Hold It All

Philosophy/Poetics/Politics

Month: October, 2009

The Gospel according to Marcel

Neeta and I were happily shopping for books in Left Bank Books this afternoon, and she ended up with Roberto Bolaño’s The Savage Detectives and I  left with Days of Reading by Proust.

As for the inner book of unknown symbols… if I tried to read them no one could help me with any rules, for to read them was an act of creation in which no one can do our work for us or even collaborate with us. How many for this reason turn aside from writing! What tasks do men not take upon themselves in order to evade this task! Every public event, be it the Dreyfus case, be it the war, furnishes the writer with a fresh excuse for not attempting to decipher this book: he wants to insure the triumph of justice, he wants to restore the moral unity of the nation, he has no time to think of literature. But these are mere excuses, the truth being that he has not or no longer has genius, that is to say instinct. For instinct dictates our duty and the intellect supplies us with pretexts for evading it. But excuses have no place in art and intentions count for nothing: at every moment the artist has to listen to his instinct, and it is this that makes art the most real of all things, the most austere school of life, the true last judgment.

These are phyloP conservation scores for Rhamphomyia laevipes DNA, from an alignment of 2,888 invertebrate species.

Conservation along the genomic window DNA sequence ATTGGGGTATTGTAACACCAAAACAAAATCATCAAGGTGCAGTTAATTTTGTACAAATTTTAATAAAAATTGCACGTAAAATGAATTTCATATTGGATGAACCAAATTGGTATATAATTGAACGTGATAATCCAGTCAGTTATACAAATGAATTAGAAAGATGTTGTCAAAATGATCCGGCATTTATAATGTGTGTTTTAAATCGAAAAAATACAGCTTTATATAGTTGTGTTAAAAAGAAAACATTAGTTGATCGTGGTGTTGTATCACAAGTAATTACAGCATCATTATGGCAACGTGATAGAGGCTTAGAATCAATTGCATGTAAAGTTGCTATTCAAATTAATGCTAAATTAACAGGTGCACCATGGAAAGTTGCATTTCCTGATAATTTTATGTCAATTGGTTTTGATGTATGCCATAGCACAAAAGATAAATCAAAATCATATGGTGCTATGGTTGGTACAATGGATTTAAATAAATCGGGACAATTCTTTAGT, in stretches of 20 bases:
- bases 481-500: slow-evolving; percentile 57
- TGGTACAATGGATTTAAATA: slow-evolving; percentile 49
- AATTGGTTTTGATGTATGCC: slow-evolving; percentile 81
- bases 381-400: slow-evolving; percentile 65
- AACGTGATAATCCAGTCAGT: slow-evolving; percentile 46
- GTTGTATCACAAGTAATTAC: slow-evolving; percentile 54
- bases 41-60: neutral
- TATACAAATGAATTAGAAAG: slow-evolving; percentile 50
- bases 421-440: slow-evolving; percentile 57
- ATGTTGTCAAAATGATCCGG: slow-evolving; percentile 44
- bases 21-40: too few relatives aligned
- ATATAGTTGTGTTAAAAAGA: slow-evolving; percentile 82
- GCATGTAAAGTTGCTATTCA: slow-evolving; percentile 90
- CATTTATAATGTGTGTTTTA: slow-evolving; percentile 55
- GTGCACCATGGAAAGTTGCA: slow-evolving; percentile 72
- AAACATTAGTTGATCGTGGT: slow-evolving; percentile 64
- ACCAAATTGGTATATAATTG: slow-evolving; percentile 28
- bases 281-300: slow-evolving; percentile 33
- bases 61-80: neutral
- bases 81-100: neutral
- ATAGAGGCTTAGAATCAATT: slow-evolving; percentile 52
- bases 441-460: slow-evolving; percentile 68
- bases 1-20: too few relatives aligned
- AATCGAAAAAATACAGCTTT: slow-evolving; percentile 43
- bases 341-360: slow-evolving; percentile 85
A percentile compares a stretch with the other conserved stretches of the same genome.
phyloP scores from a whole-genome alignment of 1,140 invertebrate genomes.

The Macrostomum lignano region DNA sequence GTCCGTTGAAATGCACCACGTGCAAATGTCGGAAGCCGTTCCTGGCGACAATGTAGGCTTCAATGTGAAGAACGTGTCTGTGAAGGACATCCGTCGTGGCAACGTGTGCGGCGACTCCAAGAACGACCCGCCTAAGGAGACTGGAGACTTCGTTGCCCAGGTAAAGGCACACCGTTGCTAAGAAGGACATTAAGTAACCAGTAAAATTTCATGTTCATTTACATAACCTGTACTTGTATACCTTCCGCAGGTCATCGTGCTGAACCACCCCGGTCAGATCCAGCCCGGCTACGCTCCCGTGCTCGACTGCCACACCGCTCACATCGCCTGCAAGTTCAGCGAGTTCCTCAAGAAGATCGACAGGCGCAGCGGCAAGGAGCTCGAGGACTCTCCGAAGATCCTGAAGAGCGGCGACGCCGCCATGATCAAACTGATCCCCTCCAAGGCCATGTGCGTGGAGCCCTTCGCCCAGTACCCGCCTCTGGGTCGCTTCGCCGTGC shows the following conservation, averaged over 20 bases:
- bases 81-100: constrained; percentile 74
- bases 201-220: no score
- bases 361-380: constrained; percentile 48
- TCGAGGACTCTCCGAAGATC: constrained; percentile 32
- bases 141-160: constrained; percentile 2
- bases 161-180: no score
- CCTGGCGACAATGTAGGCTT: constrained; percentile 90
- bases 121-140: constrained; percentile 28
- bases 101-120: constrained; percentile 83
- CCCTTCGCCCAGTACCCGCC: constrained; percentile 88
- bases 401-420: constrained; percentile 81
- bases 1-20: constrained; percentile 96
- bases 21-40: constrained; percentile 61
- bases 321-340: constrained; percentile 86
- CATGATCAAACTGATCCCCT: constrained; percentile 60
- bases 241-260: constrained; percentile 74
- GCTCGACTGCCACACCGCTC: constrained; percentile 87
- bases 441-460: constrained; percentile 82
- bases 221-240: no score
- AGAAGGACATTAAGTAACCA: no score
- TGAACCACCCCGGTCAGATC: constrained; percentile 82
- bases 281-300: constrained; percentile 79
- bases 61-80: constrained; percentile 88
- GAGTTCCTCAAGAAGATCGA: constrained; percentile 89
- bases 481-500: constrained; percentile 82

–from Marcel Proust, Time Regained (Modern Library translation)

 

“Gooks”

Among themselves GIs were able to rationalize their own brutal behavior by dismissing their victims as mere “gooks” or “dinks.” “They were only VC,” they said as a woman was raped or an old man tortured.

A presidential pardon or mitigation of Calley’s sentence would endorse what had become known as ‘”the mere gook rule”—the feeling that Asian life was not worthy of respect.

 

–from Michael Bilton and Kevin Sim, Four Hours in My Lai (pages, 166, 345)